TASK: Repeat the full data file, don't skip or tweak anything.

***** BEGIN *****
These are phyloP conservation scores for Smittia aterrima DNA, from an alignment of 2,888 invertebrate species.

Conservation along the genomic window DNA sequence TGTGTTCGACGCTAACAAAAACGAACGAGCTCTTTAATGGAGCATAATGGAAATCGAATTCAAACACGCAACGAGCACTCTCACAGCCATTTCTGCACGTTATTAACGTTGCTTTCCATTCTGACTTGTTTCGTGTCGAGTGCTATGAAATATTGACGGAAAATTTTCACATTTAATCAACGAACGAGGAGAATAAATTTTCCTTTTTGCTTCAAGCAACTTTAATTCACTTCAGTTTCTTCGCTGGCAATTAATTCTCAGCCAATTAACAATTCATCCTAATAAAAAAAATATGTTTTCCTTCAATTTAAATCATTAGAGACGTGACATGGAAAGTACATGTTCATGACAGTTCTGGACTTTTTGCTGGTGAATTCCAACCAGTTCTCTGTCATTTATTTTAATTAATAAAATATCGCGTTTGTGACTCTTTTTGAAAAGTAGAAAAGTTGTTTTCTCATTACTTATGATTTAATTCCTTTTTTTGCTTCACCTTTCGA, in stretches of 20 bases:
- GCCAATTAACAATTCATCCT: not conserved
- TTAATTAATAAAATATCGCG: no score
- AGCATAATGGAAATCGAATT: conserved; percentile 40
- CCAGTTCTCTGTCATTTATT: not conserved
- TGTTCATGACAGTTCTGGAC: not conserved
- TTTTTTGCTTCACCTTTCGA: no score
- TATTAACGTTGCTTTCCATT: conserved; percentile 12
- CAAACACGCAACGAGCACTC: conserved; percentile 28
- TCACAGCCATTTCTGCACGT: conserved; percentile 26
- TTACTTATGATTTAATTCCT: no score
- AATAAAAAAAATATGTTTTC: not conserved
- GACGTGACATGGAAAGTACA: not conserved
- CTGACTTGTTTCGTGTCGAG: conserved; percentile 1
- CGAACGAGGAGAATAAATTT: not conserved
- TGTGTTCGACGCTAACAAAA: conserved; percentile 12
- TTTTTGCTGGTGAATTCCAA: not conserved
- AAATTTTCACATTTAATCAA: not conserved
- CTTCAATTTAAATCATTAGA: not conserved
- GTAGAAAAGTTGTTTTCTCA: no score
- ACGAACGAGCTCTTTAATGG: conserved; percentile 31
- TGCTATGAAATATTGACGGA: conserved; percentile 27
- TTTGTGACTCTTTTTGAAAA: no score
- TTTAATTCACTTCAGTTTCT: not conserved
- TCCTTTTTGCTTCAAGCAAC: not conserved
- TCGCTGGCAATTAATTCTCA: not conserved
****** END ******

These are phyloP conservation scores for Smittia aterrima DNA, from an alignment of 2,888 invertebrate species.

Conservation along the genomic window DNA sequence TGTGTTCGACGCTAACAAAAACGAACGAGCTCTTTAATGGAGCATAATGGAAATCGAATTCAAACACGCAACGAGCACTCTCACAGCCATTTCTGCACGTTATTAACGTTGCTTTCCATTCTGACTTGTTTCGTGTCGAGTGCTATGAAATATTGACGGAAAATTTTCACATTTAATCAACGAACGAGGAGAATAAATTTTCCTTTTTGCTTCAAGCAACTTTAATTCACTTCAGTTTCTTCGCTGGCAATTAATTCTCAGCCAATTAACAATTCATCCTAATAAAAAAAATATGTTTTCCTTCAATTTAAATCATTAGAGACGTGACATGGAAAGTACATGTTCATGACAGTTCTGGACTTTTTGCTGGTGAATTCCAACCAGTTCTCTGTCATTTATTTTAATTAATAAAATATCGCGTTTGTGACTCTTTTTGAAAAGTAGAAAAGTTGTTTTCTCATTACTTATGATTTAATTCCTTTTTTTGCTTCACCTTTCGA, in stretches of 20 bases:
- GCCAATTAACAATTCATCCT: not conserved
- TTAATTAATAAAATATCGCG: no score
- AGCATAATGGAAATCGAATT: conserved; percentile 40
- CCAGTTCTCTGTCATTTATT: not conserved
- TGTTCATGACAGTTCTGGAC: not conserved
- TTTTTTGCTTCACCTTTCGA: no score
- TATTAACGTTGCTTTCCATT: conserved; percentile 12
- CAAACACGCAACGAGCACTC: conserved; percentile 28
- TCACAGCCATTTCTGCACGT: conserved; percentile 26
- TTACTTATGATTTAATTCCT: no score
- AATAAAAAAAATATGTTTTC: not conserved
- GACGTGACATGGAAAGTACA: not conserved
- CTGACTTGTTTCGTGTCGAG: conserved; percentile 1
- CGAACGAGGAGAATAAATTT: not conserved
- TGTGTTCGACGCTAACAAAA: conserved; percentile 12
- TTTTTGCTGGTGAATTCCAA: not conserved
- AAATTTTCACATTTAATCAA: not conserved
- CTTCAATTTAAATCATTAGA: not conserved
- GTAGAAAAGTTGTTTTCTCA: no score
- ACGAACGAGCTCTTTAATGG: conserved; percentile 31
- TGCTATGAAATATTGACGGA: conserved; percentile 27
- TTTGTGACTCTTTTTGAAAA: no score
- TTTAATTCACTTCAGTTTCT: not conserved
- TCCTTTTTGCTTCAAGCAAC: not conserved
- TCGCTGGCAATTAATTCTCA: not conserved